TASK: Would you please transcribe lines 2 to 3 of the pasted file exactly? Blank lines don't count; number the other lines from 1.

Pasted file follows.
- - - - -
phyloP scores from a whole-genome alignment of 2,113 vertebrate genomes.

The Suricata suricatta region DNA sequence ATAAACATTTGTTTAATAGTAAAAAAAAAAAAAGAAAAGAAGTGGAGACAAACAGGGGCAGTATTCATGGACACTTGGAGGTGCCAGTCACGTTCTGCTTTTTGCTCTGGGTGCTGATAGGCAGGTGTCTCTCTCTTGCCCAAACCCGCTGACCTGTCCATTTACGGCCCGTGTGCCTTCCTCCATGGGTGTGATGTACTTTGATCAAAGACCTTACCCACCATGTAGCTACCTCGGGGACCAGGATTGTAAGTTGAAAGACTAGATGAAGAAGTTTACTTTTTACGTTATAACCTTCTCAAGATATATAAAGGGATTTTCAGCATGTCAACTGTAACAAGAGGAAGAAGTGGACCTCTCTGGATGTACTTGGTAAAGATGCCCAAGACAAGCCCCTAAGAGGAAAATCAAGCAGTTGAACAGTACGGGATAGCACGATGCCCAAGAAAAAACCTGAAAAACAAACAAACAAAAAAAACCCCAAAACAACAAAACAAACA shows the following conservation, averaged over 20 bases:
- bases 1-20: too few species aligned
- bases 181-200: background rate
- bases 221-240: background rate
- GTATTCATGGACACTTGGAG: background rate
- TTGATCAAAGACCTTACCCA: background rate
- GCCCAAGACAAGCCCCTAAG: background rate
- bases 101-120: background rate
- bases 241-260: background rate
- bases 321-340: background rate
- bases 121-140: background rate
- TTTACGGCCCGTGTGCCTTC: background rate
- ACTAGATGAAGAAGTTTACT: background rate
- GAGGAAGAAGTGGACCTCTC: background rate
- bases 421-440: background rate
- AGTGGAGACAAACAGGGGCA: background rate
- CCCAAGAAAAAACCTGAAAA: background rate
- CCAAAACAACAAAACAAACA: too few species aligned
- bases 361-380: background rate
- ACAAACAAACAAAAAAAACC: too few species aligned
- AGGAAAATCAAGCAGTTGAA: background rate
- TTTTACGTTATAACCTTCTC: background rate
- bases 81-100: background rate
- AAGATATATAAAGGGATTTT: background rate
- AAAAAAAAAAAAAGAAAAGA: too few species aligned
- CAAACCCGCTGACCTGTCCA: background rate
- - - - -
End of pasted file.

The Suricata suricatta region DNA sequence ATAAACATTTGTTTAATAGTAAAAAAAAAAAAAGAAAAGAAGTGGAGACAAACAGGGGCAGTATTCATGGACACTTGGAGGTGCCAGTCACGTTCTGCTTTTTGCTCTGGGTGCTGATAGGCAGGTGTCTCTCTCTTGCCCAAACCCGCTGACCTGTCCATTTACGGCCCGTGTGCCTTCCTCCATGGGTGTGATGTACTTTGATCAAAGACCTTACCCACCATGTAGCTACCTCGGGGACCAGGATTGTAAGTTGAAAGACTAGATGAAGAAGTTTACTTTTTACGTTATAACCTTCTCAAGATATATAAAGGGATTTTCAGCATGTCAACTGTAACAAGAGGAAGAAGTGGACCTCTCTGGATGTACTTGGTAAAGATGCCCAAGACAAGCCCCTAAGAGGAAAATCAAGCAGTTGAACAGTACGGGATAGCACGATGCCCAAGAAAAAACCTGAAAAACAAACAAACAAAAAAAACCCCAAAACAACAAAACAAACA shows the following conservation, averaged over 20 bases:
- bases 1-20: too few species aligned